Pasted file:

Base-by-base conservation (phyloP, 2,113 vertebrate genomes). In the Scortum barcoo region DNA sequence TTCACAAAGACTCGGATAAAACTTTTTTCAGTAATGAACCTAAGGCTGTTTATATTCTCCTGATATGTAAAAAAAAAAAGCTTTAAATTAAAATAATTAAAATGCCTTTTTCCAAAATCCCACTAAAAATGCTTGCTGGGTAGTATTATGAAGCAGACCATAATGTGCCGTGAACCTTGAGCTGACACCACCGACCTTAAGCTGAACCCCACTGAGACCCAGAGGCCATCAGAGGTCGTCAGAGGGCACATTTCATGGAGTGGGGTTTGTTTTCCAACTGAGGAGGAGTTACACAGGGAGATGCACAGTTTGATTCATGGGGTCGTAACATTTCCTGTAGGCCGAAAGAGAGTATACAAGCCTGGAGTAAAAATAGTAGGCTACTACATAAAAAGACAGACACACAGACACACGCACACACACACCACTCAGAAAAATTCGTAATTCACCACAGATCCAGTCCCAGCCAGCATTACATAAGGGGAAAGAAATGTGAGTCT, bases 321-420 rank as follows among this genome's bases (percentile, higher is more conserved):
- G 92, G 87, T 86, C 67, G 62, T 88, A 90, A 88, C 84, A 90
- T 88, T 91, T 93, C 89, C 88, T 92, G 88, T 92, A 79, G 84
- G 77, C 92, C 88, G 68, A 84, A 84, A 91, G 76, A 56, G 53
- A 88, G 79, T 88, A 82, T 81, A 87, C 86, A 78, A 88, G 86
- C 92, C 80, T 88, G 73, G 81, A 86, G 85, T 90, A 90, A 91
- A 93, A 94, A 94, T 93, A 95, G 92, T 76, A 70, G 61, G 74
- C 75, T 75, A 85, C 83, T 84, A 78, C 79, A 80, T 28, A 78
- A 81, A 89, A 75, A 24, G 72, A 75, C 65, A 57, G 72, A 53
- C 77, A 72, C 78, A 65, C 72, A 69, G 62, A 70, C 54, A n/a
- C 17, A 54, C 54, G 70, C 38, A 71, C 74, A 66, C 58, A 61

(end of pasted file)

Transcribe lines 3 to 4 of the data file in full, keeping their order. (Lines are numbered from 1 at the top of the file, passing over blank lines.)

- T 88, T 91, T 93, C 89, C 88, T 92, G 88, T 92, A 79, G 84
- G 77, C 92, C 88, G 68, A 84, A 84, A 91, G 76, A 56, G 53